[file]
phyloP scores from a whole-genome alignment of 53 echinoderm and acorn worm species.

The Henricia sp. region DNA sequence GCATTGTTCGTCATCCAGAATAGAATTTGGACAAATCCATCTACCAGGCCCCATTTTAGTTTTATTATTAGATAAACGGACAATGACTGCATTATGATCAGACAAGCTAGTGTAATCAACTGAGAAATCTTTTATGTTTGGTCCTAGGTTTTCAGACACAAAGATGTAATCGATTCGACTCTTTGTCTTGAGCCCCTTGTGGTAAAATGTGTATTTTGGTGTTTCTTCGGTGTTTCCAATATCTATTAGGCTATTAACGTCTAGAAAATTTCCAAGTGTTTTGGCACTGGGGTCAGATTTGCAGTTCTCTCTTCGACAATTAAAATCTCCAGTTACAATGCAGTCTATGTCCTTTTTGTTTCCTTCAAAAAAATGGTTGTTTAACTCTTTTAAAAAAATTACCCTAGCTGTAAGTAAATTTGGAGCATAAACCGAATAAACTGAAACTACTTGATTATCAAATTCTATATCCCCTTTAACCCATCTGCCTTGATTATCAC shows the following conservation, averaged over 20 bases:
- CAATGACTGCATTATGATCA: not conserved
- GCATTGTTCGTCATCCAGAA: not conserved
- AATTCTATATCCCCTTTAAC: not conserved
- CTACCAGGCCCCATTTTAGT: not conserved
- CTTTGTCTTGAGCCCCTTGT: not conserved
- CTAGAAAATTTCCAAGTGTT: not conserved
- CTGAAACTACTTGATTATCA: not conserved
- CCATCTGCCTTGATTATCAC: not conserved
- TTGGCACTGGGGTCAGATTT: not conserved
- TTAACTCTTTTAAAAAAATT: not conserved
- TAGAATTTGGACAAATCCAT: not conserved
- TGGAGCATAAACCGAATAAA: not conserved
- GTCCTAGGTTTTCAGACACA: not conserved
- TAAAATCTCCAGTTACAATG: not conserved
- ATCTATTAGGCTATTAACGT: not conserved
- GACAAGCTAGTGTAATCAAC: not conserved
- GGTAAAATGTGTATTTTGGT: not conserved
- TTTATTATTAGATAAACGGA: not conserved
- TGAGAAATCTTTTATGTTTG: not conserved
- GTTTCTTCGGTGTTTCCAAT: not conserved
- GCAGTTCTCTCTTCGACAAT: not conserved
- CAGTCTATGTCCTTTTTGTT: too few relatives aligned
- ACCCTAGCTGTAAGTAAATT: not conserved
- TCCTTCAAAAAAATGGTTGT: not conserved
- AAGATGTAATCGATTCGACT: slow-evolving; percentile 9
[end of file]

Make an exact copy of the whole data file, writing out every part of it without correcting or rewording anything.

phyloP scores from a whole-genome alignment of 53 echinoderm and acorn worm species.

The Henricia sp. region DNA sequence GCATTGTTCGTCATCCAGAATAGAATTTGGACAAATCCATCTACCAGGCCCCATTTTAGTTTTATTATTAGATAAACGGACAATGACTGCATTATGATCAGACAAGCTAGTGTAATCAACTGAGAAATCTTTTATGTTTGGTCCTAGGTTTTCAGACACAAAGATGTAATCGATTCGACTCTTTGTCTTGAGCCCCTTGTGGTAAAATGTGTATTTTGGTGTTTCTTCGGTGTTTCCAATATCTATTAGGCTATTAACGTCTAGAAAATTTCCAAGTGTTTTGGCACTGGGGTCAGATTTGCAGTTCTCTCTTCGACAATTAAAATCTCCAGTTACAATGCAGTCTATGTCCTTTTTGTTTCCTTCAAAAAAATGGTTGTTTAACTCTTTTAAAAAAATTACCCTAGCTGTAAGTAAATTTGGAGCATAAACCGAATAAACTGAAACTACTTGATTATCAAATTCTATATCCCCTTTAACCCATCTGCCTTGATTATCAC shows the following conservation, averaged over 20 bases:
- CAATGACTGCATTATGATCA: not conserved
- GCATTGTTCGTCATCCAGAA: not conserved
- AATTCTATATCCCCTTTAAC: not conserved
- CTACCAGGCCCCATTTTAGT: not conserved
- CTTTGTCTTGAGCCCCTTGT: not conserved
- CTAGAAAATTTCCAAGTGTT: not conserved
- CTGAAACTACTTGATTATCA: not conserved
- CCATCTGCCTTGATTATCAC: not conserved
- TTGGCACTGGGGTCAGATTT: not conserved
- TTAACTCTTTTAAAAAAATT: not conserved
- TAGAATTTGGACAAATCCAT: not conserved
- TGGAGCATAAACCGAATAAA: not conserved
- GTCCTAGGTTTTCAGACACA: not conserved
- TAAAATCTCCAGTTACAATG: not conserved
- ATCTATTAGGCTATTAACGT: not conserved
- GACAAGCTAGTGTAATCAAC: not conserved
- GGTAAAATGTGTATTTTGGT: not conserved
- TTTATTATTAGATAAACGGA: not conserved
- TGAGAAATCTTTTATGTTTG: not conserved
- GTTTCTTCGGTGTTTCCAAT: not conserved
- GCAGTTCTCTCTTCGACAAT: not conserved
- CAGTCTATGTCCTTTTTGTT: too few relatives aligned
- ACCCTAGCTGTAAGTAAATT: not conserved
- TCCTTCAAAAAAATGGTTGT: not conserved
- AAGATGTAATCGATTCGACT: slow-evolving; percentile 9